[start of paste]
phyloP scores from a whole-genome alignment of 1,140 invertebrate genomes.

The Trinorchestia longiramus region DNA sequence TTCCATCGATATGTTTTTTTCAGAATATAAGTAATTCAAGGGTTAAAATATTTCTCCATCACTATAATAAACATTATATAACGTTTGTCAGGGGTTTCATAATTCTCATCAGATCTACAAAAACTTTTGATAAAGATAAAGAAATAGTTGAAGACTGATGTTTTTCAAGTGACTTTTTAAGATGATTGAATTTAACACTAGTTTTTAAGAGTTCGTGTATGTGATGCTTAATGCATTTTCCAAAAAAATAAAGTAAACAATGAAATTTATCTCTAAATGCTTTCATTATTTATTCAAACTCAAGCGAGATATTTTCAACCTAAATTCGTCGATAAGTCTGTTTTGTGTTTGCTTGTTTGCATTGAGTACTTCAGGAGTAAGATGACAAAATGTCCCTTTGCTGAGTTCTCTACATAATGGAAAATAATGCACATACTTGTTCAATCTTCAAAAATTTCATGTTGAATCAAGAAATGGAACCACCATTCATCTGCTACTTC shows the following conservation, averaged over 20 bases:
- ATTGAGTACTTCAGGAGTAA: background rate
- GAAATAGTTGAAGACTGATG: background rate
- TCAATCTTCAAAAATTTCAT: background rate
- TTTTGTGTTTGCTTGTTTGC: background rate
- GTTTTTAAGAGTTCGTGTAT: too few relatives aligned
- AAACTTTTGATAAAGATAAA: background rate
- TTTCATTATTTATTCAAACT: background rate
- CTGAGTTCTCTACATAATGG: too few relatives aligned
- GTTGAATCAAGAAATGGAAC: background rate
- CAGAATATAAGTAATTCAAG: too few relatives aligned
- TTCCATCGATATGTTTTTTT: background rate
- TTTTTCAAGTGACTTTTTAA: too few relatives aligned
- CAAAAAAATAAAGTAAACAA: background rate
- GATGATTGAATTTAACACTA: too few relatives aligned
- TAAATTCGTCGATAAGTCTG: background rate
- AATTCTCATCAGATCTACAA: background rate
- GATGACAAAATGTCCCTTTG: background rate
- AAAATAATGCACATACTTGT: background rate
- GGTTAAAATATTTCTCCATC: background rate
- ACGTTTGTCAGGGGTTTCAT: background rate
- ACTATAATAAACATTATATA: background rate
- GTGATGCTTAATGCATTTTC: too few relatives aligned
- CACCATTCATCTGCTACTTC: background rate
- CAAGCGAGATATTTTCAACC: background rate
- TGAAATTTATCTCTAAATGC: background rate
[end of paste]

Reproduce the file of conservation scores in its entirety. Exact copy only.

phyloP scores from a whole-genome alignment of 1,140 invertebrate genomes.

The Trinorchestia longiramus region DNA sequence TTCCATCGATATGTTTTTTTCAGAATATAAGTAATTCAAGGGTTAAAATATTTCTCCATCACTATAATAAACATTATATAACGTTTGTCAGGGGTTTCATAATTCTCATCAGATCTACAAAAACTTTTGATAAAGATAAAGAAATAGTTGAAGACTGATGTTTTTCAAGTGACTTTTTAAGATGATTGAATTTAACACTAGTTTTTAAGAGTTCGTGTATGTGATGCTTAATGCATTTTCCAAAAAAATAAAGTAAACAATGAAATTTATCTCTAAATGCTTTCATTATTTATTCAAACTCAAGCGAGATATTTTCAACCTAAATTCGTCGATAAGTCTGTTTTGTGTTTGCTTGTTTGCATTGAGTACTTCAGGAGTAAGATGACAAAATGTCCCTTTGCTGAGTTCTCTACATAATGGAAAATAATGCACATACTTGTTCAATCTTCAAAAATTTCATGTTGAATCAAGAAATGGAACCACCATTCATCTGCTACTTC shows the following conservation, averaged over 20 bases:
- ATTGAGTACTTCAGGAGTAA: background rate
- GAAATAGTTGAAGACTGATG: background rate
- TCAATCTTCAAAAATTTCAT: background rate
- TTTTGTGTTTGCTTGTTTGC: background rate
- GTTTTTAAGAGTTCGTGTAT: too few relatives aligned
- AAACTTTTGATAAAGATAAA: background rate
- TTTCATTATTTATTCAAACT: background rate
- CTGAGTTCTCTACATAATGG: too few relatives aligned
- GTTGAATCAAGAAATGGAAC: background rate
- CAGAATATAAGTAATTCAAG: too few relatives aligned
- TTCCATCGATATGTTTTTTT: background rate
- TTTTTCAAGTGACTTTTTAA: too few relatives aligned
- CAAAAAAATAAAGTAAACAA: background rate
- GATGATTGAATTTAACACTA: too few relatives aligned
- TAAATTCGTCGATAAGTCTG: background rate
- AATTCTCATCAGATCTACAA: background rate
- GATGACAAAATGTCCCTTTG: background rate
- AAAATAATGCACATACTTGT: background rate
- GGTTAAAATATTTCTCCATC: background rate
- ACGTTTGTCAGGGGTTTCAT: background rate
- ACTATAATAAACATTATATA: background rate
- GTGATGCTTAATGCATTTTC: too few relatives aligned
- CACCATTCATCTGCTACTTC: background rate
- CAAGCGAGATATTTTCAACC: background rate
- TGAAATTTATCTCTAAATGC: background rate